Selina was grieved at this state of things, and tried to argue and comfort her mistress with the most amiable proverbs, but she was quite unable to administer to a mind diseased, and Mrs Villiers’ life became a perfect hell upon earth.
‘Are my troubles never going to end?’ she said to Selina on the night of the Meddlechip ball, as she paced restlessly up and down her room; ’this man has embittered the whole of my life, and now he is stabbing me in the dark.’
‘Let the dead past bury its dead,’ quoted Selina, who was arranging the room for the night.
‘Pshaw!’ retorted Madame, impatiently, walking to the French window at the end of the room and opening it; ’how do you know he is dead? Come here, Selina,’ she went on, beckoning to the old woman, and pointing outside to the garden bathed in moonlight; ’I have always a dread lest he may be watching the house. Even now he may be concealed yonder’—pointing down the garden.
Selina looked out, but could see nothing. There was a smooth lawn, burnt and yellow with the heat, which stretched for about fifty feet, and ended in a low quickset hedge at the foot of a red brick wall which ran down that side of the property. The top of this wall was set with broken bottles, and beyond was the street, where they could hear people passing along. The moonlight rendered all this as light as day, and, as Selina pointed out to her mistress, there was no place where a man could conceal himself. But this did not satisfy Madame; she left the window half open, so that the cool night wind could blow in, and drew together the red velvet curtains which hung there.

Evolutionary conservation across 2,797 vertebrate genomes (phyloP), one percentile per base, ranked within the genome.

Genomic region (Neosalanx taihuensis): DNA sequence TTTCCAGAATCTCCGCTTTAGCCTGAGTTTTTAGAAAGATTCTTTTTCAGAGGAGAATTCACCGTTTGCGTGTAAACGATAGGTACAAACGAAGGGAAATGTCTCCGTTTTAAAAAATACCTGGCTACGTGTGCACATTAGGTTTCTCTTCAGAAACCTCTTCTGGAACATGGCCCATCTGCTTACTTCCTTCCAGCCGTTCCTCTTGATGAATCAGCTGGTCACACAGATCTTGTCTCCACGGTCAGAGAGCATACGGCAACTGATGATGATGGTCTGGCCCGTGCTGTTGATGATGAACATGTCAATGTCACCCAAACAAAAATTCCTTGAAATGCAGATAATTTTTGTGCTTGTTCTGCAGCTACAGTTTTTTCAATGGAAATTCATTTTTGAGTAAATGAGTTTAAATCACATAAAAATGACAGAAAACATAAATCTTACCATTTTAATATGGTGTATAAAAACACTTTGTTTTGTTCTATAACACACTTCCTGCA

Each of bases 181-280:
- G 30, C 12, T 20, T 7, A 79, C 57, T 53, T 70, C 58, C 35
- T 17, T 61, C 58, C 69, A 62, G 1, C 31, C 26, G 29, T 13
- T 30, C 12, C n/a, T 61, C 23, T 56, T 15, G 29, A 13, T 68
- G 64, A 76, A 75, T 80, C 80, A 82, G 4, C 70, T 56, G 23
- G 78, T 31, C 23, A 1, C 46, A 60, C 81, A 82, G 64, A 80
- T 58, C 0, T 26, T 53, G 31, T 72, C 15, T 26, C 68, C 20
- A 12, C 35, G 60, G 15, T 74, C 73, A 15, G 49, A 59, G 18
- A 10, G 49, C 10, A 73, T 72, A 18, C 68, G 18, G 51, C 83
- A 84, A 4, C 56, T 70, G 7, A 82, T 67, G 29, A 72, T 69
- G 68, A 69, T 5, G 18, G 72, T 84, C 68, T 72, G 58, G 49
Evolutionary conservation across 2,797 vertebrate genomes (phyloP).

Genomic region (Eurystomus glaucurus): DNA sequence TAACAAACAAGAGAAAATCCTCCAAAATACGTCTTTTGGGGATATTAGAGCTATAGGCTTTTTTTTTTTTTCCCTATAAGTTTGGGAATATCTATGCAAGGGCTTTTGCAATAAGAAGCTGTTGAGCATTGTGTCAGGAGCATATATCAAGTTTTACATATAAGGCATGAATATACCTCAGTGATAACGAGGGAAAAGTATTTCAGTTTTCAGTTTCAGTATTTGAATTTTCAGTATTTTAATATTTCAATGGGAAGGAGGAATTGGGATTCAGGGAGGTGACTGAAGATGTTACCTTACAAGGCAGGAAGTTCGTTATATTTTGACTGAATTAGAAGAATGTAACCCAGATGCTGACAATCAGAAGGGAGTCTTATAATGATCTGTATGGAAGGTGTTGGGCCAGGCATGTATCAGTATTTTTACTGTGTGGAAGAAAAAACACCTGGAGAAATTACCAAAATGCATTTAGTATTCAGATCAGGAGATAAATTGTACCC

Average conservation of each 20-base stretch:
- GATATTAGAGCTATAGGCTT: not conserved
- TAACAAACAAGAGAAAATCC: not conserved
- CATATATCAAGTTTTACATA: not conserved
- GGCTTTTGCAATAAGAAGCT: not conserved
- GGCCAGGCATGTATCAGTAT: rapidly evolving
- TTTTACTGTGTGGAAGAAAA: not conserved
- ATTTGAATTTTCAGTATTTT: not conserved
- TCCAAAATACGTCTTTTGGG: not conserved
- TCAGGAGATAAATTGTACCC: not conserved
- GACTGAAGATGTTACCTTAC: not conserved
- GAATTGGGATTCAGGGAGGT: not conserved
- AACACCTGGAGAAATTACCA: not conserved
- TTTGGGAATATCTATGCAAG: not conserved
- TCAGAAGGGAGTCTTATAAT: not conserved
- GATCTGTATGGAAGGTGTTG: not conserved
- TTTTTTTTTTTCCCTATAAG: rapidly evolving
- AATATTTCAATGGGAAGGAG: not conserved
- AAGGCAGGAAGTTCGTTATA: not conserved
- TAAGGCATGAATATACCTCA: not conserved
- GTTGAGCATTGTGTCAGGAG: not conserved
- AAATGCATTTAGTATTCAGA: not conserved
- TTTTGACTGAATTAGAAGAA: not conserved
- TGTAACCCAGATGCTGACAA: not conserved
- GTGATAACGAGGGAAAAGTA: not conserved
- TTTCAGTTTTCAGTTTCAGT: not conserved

‘You’ve left the window open,’ remarked Selina, looking at her mistress, ‘and if you are nervous it will not make you feel safe.’
Madame Midas glanced at the window.
‘It’s so hot,’ she said, plaintively, ’I will get no sleep. Can’t you manage to fix it up, so that I can leave it open?’